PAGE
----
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Mixbus 32C

Harrison Mixbus 32C console  ·  Source: http://harrisonconsoles.com/site/mixbus32c.html

Mixbus 32C

Harrison Mixbus 32C DAW  ·  Source: http://harrisonconsoles.com/site/mixbus32c.html

Shortly after releasing the 3.2 update for their Mixbus DAW and analogue emulating virtual mixer console Harrison spring the Mixbus 32C on an unsuspecting community. The YouTube comments and product forum are awash with confused posts about whether this is an upgrade or a replacement for Mixbus – Harrison say you can run both – but why would you?

Harrison lean very heavily on their hardware heritage, it always fills the first half of their promo videos, and their focus is to bring that analog experience to the DAW. The latest version of Mixbus does this quite successfully. The Mixbus 32C takes this further by faithfully emulating their famous Harrison 32C hardware console used by all sorts of famous people on all sorts of famous albums. They claim to have emulated every single resistor, capacitor and transistor in the original hardware to bring a previously unheard of level of analog sonic character to a software mixer. They say that this level of always on and always available processing would not have been possible even 5 years ago, but current computer power has essentially let them realise their dream of total console emulation. That’s pretty sweet.

The list of features on the website is huge and overwhelming so to pick out a couple of keys ones: The whole console is laid out and always available with each knob doing it’s own thing. You have the full four-band parametric sweepable EQ with separate filter section and second order high and low pass filters. You have 12 stereo busses with level control, tone control, bus compression and tape saturation on the master. You have unlimited inputs, support for VST or AU effects and instruments, MIDI filters, audio effects, ASIO and CoreAudio support – all the usual things you’d find in a DAW. And of course the mixer is integrated with the Harrison DAW which can hold its own in the crowded multi-track market.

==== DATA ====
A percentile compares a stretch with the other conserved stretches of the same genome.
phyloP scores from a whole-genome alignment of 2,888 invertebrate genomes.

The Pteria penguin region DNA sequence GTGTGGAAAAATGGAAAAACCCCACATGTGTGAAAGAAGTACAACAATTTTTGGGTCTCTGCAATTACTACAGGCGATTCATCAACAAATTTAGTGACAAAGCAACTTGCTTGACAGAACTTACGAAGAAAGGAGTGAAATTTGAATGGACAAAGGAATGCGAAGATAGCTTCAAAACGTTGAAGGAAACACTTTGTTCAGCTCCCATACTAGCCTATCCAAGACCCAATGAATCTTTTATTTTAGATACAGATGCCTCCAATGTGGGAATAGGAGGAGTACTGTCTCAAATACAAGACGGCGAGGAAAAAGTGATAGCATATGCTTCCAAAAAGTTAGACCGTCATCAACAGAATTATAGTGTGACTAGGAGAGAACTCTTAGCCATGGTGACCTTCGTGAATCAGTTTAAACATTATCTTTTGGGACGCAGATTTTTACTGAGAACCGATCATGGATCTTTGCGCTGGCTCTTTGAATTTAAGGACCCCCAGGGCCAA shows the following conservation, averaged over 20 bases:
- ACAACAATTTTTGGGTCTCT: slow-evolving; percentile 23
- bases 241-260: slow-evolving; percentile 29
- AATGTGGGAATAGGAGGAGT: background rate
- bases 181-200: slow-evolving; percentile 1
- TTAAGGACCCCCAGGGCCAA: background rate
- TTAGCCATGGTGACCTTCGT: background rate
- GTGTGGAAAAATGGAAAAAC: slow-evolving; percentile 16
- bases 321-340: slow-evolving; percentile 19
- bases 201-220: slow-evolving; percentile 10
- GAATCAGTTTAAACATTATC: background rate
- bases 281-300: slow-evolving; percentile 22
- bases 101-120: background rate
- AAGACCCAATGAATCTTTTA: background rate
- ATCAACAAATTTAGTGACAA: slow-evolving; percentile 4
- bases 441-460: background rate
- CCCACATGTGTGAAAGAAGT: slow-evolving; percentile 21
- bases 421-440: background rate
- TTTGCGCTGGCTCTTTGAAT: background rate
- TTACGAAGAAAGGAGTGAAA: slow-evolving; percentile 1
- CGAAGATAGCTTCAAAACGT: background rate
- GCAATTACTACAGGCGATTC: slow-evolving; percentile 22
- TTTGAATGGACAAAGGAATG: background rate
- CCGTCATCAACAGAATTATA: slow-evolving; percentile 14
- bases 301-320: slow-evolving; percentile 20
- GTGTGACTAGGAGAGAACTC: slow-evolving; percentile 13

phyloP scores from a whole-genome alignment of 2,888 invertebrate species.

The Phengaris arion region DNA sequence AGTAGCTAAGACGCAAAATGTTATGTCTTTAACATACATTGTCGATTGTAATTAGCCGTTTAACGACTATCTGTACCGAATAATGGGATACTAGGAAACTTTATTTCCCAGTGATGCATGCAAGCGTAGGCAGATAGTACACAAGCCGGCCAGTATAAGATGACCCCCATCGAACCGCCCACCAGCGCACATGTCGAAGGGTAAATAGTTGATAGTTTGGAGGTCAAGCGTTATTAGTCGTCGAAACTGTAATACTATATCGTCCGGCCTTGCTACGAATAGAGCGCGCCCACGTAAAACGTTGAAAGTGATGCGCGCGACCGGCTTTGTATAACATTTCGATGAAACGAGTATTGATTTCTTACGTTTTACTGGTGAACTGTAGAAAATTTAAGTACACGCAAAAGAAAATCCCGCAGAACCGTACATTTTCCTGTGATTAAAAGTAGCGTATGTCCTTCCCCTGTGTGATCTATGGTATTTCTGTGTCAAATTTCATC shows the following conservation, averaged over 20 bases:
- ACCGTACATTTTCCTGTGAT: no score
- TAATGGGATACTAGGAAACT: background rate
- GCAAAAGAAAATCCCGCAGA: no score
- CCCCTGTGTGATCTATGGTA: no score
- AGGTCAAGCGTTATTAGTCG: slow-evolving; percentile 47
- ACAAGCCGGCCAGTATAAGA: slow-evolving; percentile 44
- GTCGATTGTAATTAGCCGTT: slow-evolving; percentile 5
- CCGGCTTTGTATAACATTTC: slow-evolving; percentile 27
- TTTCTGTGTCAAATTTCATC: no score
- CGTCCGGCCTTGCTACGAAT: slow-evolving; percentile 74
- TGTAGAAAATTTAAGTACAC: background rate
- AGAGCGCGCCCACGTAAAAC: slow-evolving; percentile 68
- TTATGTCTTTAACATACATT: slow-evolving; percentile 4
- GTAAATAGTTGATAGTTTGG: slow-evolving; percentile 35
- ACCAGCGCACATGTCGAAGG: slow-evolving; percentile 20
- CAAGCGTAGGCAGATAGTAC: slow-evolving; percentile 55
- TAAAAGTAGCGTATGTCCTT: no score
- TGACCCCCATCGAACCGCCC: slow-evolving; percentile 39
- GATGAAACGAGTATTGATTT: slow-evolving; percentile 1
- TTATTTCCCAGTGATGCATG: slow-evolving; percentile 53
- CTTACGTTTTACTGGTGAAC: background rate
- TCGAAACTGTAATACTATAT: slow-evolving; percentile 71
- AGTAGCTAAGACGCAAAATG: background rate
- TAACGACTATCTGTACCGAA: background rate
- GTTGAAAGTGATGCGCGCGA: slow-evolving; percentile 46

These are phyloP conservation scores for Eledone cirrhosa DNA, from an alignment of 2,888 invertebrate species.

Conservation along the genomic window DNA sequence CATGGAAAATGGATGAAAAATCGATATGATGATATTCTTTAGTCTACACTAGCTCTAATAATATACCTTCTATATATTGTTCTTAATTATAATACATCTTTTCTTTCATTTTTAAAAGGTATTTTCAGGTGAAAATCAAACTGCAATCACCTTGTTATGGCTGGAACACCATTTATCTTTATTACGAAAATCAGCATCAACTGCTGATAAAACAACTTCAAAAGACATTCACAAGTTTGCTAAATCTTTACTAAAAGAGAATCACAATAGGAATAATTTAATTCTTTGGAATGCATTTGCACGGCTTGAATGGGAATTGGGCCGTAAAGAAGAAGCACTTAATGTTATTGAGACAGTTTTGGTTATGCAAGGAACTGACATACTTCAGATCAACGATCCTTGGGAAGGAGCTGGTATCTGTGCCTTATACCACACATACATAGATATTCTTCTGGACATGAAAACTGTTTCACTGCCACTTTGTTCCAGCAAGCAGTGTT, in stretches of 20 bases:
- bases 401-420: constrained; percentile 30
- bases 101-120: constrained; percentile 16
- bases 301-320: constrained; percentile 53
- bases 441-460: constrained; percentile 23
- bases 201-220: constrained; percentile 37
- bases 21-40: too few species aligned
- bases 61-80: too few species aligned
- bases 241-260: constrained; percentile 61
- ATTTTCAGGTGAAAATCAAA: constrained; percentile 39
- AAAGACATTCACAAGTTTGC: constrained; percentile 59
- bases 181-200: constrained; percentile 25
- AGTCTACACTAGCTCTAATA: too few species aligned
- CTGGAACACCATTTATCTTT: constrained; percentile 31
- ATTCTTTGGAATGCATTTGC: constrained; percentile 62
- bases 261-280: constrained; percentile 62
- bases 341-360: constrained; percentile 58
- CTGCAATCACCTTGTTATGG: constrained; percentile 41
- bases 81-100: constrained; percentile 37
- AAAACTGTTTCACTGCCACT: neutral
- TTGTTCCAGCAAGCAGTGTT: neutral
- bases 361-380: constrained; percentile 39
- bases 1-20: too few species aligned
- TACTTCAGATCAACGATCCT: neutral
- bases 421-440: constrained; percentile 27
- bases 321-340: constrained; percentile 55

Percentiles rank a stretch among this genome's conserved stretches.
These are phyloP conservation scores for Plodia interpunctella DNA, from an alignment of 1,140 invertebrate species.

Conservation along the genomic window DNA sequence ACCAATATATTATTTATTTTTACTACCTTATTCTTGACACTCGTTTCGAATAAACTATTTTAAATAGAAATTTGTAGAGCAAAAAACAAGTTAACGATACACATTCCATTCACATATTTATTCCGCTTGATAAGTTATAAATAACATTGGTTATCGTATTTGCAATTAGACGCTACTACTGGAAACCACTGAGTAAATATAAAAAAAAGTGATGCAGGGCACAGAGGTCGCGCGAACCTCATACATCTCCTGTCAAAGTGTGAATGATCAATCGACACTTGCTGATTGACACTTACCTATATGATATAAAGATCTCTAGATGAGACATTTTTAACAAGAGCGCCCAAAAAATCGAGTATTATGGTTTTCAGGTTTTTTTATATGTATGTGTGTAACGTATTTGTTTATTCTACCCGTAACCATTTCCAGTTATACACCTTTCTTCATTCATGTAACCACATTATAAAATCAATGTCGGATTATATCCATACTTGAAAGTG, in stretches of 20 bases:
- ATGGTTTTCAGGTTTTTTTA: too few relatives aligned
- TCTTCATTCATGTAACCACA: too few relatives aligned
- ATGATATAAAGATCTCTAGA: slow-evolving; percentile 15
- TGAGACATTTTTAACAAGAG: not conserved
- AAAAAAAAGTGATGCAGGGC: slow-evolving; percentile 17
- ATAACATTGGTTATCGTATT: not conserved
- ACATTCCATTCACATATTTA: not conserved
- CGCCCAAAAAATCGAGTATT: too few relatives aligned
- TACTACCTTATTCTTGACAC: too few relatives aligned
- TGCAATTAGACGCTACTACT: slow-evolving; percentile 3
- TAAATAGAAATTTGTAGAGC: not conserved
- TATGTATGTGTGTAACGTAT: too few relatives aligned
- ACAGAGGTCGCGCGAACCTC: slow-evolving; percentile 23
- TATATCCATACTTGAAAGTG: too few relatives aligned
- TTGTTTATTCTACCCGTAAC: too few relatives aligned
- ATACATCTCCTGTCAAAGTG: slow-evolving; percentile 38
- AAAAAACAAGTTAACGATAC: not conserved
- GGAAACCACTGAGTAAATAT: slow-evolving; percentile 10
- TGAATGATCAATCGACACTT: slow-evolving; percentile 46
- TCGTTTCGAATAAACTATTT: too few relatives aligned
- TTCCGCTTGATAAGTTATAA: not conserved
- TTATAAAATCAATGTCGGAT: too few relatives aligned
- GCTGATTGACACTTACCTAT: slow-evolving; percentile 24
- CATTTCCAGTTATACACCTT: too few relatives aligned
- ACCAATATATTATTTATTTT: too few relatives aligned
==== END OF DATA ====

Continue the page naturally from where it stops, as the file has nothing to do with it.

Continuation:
The confusion arises because there’s a lack of information about how it compares to the original Mixbus. It’s like Harrison are trying to keep it as a separate product rather than, as seems obvious and logical, have it as like a higher-end version of Mixbus. Maybe that’s what it is, they just haven’t put it across very well. Certainly in terms of price it’s quite a leap being $299 as opposed to the $79 of Mixbus, although both are still good value for money.

More information: Harrison Mixbus 32C product page.

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